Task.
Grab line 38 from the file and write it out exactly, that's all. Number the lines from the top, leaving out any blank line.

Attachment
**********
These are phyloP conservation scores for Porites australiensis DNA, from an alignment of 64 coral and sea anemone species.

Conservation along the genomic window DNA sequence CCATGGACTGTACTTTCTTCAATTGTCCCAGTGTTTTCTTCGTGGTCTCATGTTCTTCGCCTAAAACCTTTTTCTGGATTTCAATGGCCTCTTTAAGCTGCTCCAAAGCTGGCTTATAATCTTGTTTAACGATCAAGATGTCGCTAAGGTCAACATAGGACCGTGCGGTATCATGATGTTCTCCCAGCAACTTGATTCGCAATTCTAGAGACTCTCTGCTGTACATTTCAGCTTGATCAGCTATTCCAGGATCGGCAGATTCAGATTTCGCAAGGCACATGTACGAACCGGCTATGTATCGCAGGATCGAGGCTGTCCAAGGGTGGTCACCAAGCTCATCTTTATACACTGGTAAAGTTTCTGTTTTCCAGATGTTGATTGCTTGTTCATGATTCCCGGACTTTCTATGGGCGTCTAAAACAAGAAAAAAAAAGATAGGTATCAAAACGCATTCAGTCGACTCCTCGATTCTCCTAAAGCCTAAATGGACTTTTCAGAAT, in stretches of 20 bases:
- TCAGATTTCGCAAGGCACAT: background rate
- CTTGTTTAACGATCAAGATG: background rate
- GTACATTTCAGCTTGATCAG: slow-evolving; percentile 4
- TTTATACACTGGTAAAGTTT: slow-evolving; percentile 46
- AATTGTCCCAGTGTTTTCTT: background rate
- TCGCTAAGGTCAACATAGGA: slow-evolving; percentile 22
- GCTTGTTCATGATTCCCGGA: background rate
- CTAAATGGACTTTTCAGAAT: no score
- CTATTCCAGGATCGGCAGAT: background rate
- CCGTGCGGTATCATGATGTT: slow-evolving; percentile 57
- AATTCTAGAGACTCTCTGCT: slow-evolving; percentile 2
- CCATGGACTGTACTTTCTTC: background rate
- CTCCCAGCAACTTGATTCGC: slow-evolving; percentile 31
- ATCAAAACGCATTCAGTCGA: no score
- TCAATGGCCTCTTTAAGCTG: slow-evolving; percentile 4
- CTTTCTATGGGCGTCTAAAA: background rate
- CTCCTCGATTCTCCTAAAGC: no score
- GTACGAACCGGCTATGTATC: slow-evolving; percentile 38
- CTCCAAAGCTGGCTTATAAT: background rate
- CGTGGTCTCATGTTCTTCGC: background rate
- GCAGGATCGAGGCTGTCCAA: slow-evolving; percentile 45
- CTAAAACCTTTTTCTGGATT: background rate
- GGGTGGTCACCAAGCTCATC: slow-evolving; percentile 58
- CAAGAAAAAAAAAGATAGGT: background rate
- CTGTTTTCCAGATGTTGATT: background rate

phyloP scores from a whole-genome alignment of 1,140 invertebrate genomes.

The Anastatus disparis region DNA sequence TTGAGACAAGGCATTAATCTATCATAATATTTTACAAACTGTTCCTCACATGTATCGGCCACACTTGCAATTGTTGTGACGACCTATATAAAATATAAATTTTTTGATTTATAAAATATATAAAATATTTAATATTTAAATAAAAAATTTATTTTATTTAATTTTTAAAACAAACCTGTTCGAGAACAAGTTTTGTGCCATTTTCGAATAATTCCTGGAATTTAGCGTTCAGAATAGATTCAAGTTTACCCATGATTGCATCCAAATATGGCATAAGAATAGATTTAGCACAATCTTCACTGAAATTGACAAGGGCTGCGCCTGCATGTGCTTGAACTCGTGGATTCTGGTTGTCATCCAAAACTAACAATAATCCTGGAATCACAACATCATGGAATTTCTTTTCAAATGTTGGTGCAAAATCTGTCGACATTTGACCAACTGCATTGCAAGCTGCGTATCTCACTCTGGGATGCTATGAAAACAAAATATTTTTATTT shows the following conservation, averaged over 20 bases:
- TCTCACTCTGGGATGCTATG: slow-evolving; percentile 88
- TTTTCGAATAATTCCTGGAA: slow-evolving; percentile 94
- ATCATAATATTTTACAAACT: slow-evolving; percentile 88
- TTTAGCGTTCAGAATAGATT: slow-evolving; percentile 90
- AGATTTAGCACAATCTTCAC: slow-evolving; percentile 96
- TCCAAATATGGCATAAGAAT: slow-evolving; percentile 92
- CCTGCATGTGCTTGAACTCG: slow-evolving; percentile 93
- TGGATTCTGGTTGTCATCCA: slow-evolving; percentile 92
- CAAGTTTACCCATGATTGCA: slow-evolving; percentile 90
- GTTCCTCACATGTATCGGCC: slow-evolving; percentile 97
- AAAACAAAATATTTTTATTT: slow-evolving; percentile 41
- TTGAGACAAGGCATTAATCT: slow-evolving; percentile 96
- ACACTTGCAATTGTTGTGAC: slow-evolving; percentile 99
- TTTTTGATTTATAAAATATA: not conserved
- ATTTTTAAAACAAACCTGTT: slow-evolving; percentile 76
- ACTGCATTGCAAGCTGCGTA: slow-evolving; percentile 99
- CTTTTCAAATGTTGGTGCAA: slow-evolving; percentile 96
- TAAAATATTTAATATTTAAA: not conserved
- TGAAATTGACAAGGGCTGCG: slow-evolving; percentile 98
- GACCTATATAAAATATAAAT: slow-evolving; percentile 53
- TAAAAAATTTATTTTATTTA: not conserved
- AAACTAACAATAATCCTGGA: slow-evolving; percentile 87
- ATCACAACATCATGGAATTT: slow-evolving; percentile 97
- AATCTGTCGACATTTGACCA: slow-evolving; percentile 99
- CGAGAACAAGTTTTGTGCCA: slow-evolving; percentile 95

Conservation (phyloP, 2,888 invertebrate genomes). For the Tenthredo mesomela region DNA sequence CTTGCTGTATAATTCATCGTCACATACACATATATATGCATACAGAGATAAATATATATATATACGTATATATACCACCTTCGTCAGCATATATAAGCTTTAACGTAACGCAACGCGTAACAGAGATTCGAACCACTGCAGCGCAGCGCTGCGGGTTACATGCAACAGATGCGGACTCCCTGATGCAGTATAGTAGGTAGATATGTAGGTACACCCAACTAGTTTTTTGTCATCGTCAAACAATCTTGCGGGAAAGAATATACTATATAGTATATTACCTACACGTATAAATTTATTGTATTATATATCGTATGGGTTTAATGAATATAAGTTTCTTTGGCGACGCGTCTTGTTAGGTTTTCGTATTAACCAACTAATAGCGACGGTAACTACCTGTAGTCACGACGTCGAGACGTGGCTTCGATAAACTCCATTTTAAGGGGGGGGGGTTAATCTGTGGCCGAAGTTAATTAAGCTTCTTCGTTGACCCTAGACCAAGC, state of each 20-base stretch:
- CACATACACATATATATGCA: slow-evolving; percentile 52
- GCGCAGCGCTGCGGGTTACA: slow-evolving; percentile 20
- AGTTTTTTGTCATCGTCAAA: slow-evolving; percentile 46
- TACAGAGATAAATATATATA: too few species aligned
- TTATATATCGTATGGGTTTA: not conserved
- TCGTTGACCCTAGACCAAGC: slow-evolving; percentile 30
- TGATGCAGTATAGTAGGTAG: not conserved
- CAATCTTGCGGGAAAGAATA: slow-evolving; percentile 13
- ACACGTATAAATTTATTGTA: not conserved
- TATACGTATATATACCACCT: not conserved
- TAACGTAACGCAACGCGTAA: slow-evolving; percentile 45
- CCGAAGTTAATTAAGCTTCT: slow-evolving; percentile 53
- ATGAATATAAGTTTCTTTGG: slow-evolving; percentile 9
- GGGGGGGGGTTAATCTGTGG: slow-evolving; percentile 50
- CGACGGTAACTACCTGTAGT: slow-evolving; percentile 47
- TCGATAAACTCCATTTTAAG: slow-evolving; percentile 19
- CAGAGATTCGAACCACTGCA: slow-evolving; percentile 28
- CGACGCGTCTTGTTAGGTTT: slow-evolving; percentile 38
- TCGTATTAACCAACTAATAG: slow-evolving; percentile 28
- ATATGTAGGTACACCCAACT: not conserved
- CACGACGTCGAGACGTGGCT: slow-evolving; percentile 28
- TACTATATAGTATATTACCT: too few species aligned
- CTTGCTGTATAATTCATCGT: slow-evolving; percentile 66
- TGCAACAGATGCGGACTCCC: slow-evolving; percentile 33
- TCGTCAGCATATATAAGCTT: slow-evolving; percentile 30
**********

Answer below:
- CAAGTTTACCCATGATTGCA: slow-evolving; percentile 90